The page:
It should be noted that none of these skills require a four-year degree to complete. They each come innately – and that’s Fuller’s point. About a quarter of college graduates aren’t working in jobs that specifically require a degree in the first place, he says. He attributes this to the growth of non-STEM majors. This created a paradox: “There’s a demand for educated people, but also a demand to spend a quarter of a million on a program that doesn’t really give you a lot of clear information. [soft] SKILLS.”

Unfortunately, the less skills a worker has, the less bargaining power they have where it counts on issues like pay, benefits and hybrid work arrangements, Fuller says.

It’s time to call your therapist

Those who have not suffered trauma or abuse during infancy and childhood are most likely to develop higher-level social skills at an early age, Fuller says. Unfortunately, trauma is very common; 70% of American adults have experienced it, and people who experienced early abuse or neglect are more likely to be socially isolated, suffer from depression and anxiety, and struggle to regulate their emotions. Adding insult to injury, Fuller points out, higher rates of trauma are inversely correlated with household net worth. If left unresolved, traumatic responses developed in childhood can impact all kinds of social relationships, including those at work, and can potentially stifle professional growth.

This does not mean that all hope is lost for traumatized people or for those whose technological skills exceed their social skills for some reason. Anyone can learn soft skills, regardless of background, with thoughtful thinking and openness to feedback, said Heidi Abelli, senior vice president of product and development at edtech company Skillsoft. Fortune. Self-reflection is crucial, Abelli said, as is making a conscious effort to assess your weaknesses.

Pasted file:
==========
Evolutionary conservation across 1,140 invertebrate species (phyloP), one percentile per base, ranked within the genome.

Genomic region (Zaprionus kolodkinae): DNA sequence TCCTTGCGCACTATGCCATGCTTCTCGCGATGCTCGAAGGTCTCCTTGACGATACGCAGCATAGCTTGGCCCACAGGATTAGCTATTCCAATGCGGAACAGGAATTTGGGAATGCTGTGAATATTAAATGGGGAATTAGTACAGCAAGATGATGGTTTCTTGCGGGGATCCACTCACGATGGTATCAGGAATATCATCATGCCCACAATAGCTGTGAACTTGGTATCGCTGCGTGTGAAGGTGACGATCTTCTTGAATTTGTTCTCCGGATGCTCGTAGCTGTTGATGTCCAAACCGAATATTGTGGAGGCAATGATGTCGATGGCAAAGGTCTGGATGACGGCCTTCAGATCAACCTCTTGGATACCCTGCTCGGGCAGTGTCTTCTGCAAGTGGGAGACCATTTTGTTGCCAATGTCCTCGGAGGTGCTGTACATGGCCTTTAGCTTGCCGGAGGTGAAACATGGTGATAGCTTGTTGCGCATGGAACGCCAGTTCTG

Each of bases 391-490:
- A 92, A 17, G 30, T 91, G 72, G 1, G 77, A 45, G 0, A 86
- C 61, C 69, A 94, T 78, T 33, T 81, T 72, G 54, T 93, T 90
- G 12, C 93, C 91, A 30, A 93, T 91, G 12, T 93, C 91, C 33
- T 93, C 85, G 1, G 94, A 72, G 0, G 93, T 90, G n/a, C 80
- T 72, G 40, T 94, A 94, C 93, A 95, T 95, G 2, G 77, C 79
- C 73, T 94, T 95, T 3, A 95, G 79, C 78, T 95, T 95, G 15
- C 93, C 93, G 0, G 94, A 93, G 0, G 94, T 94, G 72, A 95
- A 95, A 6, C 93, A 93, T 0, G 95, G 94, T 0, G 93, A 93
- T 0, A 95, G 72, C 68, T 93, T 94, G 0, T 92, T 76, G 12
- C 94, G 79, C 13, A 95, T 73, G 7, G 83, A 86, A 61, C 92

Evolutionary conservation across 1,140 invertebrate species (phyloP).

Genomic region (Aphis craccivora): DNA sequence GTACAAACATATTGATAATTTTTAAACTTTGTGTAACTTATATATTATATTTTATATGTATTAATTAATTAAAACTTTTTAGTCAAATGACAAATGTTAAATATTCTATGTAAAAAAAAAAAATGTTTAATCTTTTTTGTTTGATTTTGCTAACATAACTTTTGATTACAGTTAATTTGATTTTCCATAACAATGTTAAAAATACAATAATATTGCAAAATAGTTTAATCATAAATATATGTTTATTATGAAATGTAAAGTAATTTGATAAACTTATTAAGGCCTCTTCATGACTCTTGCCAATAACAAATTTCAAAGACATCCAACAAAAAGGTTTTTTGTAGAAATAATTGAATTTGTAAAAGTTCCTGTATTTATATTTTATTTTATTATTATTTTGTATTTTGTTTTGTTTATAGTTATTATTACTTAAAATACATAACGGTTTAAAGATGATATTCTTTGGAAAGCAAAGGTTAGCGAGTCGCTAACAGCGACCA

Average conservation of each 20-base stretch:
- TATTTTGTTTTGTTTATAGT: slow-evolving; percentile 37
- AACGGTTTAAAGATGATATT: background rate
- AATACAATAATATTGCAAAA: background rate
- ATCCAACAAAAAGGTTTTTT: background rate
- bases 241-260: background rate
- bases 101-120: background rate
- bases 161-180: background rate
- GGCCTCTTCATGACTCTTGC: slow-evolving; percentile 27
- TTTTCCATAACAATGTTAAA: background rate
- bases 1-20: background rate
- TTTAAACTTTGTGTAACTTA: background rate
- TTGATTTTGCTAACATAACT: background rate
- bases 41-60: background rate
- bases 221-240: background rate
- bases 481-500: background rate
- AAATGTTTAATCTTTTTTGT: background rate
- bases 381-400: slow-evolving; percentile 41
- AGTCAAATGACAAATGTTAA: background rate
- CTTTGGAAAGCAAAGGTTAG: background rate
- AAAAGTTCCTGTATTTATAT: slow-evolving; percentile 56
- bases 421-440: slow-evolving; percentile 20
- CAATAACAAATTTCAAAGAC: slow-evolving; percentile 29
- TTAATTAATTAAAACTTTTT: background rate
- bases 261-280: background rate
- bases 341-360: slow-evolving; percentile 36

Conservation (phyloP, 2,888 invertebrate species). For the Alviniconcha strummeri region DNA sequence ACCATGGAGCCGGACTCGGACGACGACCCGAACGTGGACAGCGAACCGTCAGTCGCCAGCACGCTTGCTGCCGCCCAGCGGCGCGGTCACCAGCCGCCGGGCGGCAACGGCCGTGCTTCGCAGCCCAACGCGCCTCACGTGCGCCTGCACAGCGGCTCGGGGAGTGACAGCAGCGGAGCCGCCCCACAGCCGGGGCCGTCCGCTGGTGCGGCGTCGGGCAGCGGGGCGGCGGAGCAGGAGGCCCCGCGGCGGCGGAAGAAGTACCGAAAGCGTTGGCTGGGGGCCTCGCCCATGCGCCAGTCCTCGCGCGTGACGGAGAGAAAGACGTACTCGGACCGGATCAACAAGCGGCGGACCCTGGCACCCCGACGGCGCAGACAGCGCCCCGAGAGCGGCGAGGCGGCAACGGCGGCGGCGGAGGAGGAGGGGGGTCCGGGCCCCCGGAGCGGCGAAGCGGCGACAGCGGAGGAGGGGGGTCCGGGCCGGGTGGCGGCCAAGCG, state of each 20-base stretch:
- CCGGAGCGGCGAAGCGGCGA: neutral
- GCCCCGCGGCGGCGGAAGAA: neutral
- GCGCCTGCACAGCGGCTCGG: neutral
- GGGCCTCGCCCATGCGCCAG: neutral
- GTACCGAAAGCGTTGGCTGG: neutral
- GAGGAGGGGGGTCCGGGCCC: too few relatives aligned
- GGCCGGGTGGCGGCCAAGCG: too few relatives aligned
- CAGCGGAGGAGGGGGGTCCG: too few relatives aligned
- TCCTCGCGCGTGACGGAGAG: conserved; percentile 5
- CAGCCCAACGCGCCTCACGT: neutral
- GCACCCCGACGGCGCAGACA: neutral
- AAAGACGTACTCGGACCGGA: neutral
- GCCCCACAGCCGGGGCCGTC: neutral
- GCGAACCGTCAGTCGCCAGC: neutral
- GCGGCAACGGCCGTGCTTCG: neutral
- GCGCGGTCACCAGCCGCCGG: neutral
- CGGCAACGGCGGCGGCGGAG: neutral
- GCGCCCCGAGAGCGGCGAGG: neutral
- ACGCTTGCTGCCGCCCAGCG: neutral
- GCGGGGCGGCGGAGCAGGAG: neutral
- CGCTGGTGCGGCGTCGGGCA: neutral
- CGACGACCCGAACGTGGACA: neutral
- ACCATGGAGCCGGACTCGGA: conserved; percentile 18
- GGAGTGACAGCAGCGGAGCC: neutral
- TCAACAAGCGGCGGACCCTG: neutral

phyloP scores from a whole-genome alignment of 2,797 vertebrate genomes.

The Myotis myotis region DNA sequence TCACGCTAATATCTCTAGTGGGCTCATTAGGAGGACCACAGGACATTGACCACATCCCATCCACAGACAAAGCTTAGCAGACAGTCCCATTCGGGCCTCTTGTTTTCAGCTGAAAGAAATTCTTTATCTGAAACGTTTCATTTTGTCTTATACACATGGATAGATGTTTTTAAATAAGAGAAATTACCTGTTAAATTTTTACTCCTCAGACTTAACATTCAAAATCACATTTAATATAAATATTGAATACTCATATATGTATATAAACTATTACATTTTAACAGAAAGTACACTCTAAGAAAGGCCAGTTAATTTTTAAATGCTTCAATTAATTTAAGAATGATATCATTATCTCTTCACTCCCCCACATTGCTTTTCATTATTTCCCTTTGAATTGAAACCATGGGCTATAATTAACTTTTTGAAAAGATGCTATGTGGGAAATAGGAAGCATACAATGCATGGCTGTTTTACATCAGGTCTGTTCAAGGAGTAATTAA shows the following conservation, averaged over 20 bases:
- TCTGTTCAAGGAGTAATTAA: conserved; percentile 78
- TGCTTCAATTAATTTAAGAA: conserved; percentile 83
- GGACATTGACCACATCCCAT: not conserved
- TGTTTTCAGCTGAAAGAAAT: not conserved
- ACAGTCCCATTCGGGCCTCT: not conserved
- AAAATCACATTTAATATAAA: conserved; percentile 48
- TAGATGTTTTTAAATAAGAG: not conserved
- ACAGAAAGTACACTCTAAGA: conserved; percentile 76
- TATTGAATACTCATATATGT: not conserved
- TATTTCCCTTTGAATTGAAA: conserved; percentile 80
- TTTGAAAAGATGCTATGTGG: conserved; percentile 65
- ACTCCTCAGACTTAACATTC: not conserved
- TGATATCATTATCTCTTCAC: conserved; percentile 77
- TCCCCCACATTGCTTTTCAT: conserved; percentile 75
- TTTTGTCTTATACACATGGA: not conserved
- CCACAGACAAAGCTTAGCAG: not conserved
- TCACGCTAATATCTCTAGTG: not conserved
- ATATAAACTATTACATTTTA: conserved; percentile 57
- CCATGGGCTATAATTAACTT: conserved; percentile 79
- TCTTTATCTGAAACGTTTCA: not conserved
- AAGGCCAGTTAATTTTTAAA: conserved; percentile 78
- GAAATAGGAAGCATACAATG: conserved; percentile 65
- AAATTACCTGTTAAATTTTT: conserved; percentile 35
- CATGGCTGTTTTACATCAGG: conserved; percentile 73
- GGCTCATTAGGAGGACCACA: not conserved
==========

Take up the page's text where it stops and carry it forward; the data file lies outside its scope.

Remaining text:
Improving your soft skills is like learning chess. Jeremy Auger, chief strategy officer at training company D2L, said Fortune. “But the only way to really learn the game is to play over and over again, preferably against someone who is better than you.”

To show how vital a well-adjusted early childhood is—or the resolution of that trauma later in life—Fuller points to a common current conundrum: Many people with “great” digital and social skills have been given latitude, especially since the pandemic, reconsider the role of work in their lives. People who, when their employers let them down, say they could maintain their lifestyle elsewhere, likely have in-demand skills or are part of a dual-income household. They are the ones, Fuller said, who have the freedom to care most about a company’s morals.

“There’s no one-size-fits-all answer here,” he said. “But the higher the level of skill and ability, the more the worker is in control. Lower, less.